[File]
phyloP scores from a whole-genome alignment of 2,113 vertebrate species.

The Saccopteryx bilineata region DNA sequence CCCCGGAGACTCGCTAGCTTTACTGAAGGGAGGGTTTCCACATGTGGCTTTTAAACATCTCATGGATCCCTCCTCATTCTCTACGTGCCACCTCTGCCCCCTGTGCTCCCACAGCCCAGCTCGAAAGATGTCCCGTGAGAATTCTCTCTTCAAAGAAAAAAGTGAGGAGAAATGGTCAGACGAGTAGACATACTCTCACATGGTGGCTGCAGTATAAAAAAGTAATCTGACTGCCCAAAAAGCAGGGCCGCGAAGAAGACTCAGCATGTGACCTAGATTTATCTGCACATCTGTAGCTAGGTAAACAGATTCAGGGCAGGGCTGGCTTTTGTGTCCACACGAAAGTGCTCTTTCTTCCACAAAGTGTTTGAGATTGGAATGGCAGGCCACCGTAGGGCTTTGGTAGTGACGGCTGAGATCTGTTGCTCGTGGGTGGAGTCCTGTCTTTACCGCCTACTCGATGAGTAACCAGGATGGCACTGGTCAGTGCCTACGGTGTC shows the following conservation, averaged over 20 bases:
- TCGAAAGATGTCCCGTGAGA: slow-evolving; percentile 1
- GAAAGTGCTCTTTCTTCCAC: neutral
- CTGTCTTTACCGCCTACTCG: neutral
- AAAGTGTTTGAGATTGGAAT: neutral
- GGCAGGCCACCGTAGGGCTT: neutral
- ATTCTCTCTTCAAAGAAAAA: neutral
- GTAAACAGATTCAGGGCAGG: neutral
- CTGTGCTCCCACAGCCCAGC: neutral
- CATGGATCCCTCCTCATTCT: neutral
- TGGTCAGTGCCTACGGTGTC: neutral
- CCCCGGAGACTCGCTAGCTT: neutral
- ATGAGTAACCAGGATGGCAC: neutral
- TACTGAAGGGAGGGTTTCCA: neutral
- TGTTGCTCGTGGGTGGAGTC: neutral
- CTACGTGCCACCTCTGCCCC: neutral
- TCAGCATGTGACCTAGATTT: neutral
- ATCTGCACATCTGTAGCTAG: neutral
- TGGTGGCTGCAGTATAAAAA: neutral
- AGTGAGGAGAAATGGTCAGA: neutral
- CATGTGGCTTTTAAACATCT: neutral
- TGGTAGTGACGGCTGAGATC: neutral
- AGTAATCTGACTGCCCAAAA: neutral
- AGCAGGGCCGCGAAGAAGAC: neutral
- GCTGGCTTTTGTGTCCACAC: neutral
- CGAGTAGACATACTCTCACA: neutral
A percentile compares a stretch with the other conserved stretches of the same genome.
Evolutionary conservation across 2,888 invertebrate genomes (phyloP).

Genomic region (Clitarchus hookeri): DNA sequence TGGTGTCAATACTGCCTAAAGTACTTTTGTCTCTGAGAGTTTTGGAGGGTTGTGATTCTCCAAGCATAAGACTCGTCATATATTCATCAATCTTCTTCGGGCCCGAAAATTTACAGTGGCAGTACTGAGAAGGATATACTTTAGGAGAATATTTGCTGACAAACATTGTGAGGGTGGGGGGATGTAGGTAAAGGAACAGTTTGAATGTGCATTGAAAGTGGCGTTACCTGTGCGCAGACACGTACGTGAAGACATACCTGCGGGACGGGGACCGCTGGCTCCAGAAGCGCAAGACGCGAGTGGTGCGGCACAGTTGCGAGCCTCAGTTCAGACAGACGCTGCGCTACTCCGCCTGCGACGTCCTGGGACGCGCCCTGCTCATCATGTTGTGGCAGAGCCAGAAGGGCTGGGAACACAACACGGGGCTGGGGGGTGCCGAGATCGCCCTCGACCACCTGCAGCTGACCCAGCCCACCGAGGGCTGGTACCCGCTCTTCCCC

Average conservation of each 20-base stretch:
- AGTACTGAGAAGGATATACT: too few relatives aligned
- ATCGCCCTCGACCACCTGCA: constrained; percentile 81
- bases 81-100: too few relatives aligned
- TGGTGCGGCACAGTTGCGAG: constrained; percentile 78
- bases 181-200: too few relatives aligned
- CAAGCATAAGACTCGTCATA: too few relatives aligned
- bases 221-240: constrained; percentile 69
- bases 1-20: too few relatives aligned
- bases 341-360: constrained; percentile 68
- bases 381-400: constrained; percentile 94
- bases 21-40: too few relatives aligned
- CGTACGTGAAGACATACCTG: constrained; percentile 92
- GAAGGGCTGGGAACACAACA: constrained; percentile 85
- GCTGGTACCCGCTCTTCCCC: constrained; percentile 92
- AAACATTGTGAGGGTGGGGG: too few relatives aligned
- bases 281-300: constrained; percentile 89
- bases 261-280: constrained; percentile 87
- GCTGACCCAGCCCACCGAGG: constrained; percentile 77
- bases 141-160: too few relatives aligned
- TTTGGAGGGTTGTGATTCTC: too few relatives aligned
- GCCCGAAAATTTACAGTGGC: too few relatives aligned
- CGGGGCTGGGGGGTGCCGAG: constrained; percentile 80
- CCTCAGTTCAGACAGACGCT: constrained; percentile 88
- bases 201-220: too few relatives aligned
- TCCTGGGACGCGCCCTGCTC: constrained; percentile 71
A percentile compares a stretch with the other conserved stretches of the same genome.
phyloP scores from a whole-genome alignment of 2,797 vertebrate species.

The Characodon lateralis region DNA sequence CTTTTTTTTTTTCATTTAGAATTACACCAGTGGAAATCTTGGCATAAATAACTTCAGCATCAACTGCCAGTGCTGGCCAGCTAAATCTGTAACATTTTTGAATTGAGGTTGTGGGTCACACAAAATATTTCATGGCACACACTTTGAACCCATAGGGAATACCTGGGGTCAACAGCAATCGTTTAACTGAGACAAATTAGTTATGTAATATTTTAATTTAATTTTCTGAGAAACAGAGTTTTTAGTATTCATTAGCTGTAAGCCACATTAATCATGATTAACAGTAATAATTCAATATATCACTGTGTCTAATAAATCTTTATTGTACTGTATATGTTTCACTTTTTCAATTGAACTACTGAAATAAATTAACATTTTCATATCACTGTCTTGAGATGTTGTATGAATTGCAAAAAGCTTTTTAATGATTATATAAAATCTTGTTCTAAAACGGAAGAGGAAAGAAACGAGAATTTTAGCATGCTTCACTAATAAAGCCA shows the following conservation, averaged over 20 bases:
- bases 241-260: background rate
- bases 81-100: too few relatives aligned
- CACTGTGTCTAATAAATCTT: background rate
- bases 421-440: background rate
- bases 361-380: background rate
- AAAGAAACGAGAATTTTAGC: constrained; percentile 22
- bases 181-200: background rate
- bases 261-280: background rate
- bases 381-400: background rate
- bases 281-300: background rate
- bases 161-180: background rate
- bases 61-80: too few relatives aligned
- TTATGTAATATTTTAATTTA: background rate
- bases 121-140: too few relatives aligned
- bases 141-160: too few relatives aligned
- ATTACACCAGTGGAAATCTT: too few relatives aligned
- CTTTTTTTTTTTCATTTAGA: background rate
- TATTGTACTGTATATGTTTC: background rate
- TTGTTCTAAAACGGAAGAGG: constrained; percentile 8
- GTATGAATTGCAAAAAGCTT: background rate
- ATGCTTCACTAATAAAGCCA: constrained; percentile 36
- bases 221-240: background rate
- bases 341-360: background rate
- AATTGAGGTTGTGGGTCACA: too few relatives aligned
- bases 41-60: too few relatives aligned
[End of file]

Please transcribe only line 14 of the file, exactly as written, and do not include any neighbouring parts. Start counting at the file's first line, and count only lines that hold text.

- ATGAGTAACCAGGATGGCAC: neutral